Although I have a lot of doubts about Microsoft's overall business strategy in Greater China, there is no question that they're batting champions in their Beijing research lab. Matter of fact, MIT's Technology Review
went so far as to feature the Beijing lab as the cover story in their June 2004 issue; it's dubbed, "The world's hottest computer lab." (See http://tinyurl.com/3a9o5
for the PDF.) "B" -- as in "Beijing," NOT "Bangalore."
Today's lesson is NOT for China's systems integrators (SIs); it's a lesson for U.S.-based independent software vendors (ISVs) -- actually, it's applicable to ALL ISVs. More specifically, it's a lesson for ANYONE considering offshoring their R&D, especially for anyone considering India as their primary offshore option.
As I've stated in the past, although India's SIs are further up the food chain than China's SIs (however, this really holds true primarily for the larger SIs in India; the smaller SIs in India face many of the same challenges as SIs in China, which also tend to be small businesses), India does NOT have a competitive advantage over China in R&D.
Take this to heart: There are more English-language computer science and engineering articles published by researchers in China than by researchers in India. Scan either of the two primary CS research databases (including the ACM Digital Library), Citeseer, or Thomson: Fact is, I'm right!! Frankly, I am sick and tired of hearing about how glorious India is, as if India does everything better than everyone. This is pure nonsense. But I digress.
A recent article in rediff.com (see http://tinyurl.com/ytxh4
) was titled, "India to see R&D outsourcing boom." I almost gagged when I read it. The article quotes a Frost & Sullivan study (is F&S still around?) estimating that the R&D outsourcing market for IT in India will grow to $9.1 billion by 2010 from $1.3 billion in 2003, which is a compounded annual growth rate of 32%. Wow, where do I sign up? If any of this is even close to being true, than the opportunity for R&D outsourcing in China is being overlooked big time. I don't want to hear a bunch of rubbish about how India has an infrastructure better suited to R&D outsourcing. Lies, lies, and more lies.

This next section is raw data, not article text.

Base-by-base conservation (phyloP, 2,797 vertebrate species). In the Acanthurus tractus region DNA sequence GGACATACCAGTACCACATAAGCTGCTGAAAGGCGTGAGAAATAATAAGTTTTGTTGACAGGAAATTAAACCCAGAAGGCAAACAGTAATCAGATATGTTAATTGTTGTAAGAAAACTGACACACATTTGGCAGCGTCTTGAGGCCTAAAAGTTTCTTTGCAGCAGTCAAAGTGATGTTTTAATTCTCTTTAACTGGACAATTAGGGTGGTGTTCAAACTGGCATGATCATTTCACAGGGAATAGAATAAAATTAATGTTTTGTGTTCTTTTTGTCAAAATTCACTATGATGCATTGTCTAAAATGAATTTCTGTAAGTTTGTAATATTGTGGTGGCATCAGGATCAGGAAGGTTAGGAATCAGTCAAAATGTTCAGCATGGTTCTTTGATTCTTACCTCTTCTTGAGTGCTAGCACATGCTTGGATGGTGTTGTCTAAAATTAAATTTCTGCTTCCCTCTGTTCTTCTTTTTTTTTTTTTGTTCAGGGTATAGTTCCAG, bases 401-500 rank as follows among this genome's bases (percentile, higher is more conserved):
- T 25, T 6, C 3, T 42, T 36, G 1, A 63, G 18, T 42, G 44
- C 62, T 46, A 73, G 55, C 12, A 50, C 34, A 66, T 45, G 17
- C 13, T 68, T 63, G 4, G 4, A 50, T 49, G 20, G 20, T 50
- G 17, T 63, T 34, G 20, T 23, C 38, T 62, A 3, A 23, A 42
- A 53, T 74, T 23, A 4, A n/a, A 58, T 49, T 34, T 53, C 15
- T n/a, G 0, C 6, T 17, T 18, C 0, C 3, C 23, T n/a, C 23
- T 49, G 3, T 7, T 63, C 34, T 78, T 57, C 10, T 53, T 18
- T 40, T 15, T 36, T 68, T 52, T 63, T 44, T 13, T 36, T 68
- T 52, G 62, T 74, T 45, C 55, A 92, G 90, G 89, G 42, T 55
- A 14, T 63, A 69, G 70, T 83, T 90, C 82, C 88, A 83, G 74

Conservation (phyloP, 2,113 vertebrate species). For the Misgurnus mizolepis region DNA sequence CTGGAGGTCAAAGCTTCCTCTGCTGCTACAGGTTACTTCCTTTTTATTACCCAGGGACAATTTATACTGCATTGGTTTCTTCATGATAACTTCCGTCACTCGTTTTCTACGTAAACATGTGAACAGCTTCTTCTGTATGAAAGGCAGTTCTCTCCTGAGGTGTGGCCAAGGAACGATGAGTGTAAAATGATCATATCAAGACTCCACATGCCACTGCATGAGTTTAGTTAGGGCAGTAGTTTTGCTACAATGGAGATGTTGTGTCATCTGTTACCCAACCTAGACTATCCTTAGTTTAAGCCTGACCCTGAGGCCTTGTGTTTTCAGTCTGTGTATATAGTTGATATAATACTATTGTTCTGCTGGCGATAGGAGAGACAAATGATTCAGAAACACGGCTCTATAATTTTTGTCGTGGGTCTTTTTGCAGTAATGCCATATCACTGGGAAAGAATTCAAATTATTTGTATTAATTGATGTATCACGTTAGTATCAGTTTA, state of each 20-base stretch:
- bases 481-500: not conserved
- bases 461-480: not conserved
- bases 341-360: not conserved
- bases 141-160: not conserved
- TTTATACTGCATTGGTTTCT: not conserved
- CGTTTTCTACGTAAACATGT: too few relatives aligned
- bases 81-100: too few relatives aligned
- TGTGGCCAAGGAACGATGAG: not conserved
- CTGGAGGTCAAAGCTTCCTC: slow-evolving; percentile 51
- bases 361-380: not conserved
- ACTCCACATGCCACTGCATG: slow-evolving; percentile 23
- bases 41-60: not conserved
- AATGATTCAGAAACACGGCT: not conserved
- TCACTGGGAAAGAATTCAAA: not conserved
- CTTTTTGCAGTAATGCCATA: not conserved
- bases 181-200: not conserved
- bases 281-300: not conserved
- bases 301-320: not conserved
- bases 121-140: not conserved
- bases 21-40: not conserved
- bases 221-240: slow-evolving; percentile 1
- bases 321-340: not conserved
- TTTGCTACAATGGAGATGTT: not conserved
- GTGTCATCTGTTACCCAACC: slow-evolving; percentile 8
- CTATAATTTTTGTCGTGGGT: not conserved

The F&S report points out that the best opportunity areas are in computing architecture, encryption and network security (okay, not a win for China), human-computer interface technologies, programming languages and software engineering. I have to admit, "computing architecture," "programming languages" and "software engineering" is rather vague -- just take a look at the ACM SIGs covering these endeavors and you'll see that the net is cast far and wide. However, the report is a bit more specific in the telecom field, pointing to IPv6, video servers and wireless sensors as good opportunities. Finally, the report said that "semiconductors and nano-technologies were to be watched out for." More stuff to gag on, I guess.
Here's a funny point. The report does mention why India is well positioned for R&D offshoring, but NONE of the points mentioned are specific to India. In other words, they're the same reasons why China should be the destination of choice. If anything, China is casting a wider net -- perhaps to an extreme. As far as "restraints," India and China have the same issues, e.g., the potential for IP loss and low in-house expertise.
Bottom line: When considering R&D outsourcing, absolutely, positively consider China -- and remember that India does NOT have an advantage over China. Taiwan, Korea and Singapore are viable candidates, too. Frankly, the country -- or a specific location within a country -- is NOT as important as is the quality of the SWAT team of research scientists and engineers.